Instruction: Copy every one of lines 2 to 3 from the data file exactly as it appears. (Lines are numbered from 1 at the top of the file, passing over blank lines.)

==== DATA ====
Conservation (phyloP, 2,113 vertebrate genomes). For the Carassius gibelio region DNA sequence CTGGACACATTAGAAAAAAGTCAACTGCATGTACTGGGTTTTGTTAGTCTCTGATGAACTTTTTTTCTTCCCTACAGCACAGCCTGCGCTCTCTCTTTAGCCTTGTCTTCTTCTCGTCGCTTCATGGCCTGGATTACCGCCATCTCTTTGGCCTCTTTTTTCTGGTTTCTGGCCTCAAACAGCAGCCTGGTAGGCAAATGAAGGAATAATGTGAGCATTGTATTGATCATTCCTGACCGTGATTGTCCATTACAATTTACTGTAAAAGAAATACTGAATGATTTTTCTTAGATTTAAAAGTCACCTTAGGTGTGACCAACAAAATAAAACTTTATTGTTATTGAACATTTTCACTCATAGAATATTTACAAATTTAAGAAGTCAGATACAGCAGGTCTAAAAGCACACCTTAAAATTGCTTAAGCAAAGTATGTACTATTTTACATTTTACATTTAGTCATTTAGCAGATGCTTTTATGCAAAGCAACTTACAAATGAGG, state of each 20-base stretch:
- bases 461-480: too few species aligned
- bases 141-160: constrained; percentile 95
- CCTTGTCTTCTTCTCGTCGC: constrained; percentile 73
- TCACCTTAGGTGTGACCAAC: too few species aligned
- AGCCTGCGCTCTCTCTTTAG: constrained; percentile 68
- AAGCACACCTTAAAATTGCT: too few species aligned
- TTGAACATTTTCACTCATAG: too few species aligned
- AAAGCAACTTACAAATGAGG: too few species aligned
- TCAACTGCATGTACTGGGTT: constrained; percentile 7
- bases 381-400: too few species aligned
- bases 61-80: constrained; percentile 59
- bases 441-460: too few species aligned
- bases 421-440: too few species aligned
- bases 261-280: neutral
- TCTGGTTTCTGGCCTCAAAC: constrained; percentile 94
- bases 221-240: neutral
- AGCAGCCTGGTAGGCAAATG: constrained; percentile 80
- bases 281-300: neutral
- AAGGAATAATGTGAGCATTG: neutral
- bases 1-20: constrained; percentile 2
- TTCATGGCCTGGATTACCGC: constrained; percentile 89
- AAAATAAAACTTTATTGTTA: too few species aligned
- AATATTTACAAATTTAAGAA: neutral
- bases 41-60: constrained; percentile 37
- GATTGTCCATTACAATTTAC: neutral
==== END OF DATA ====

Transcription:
- bases 461-480: too few species aligned
- bases 141-160: constrained; percentile 95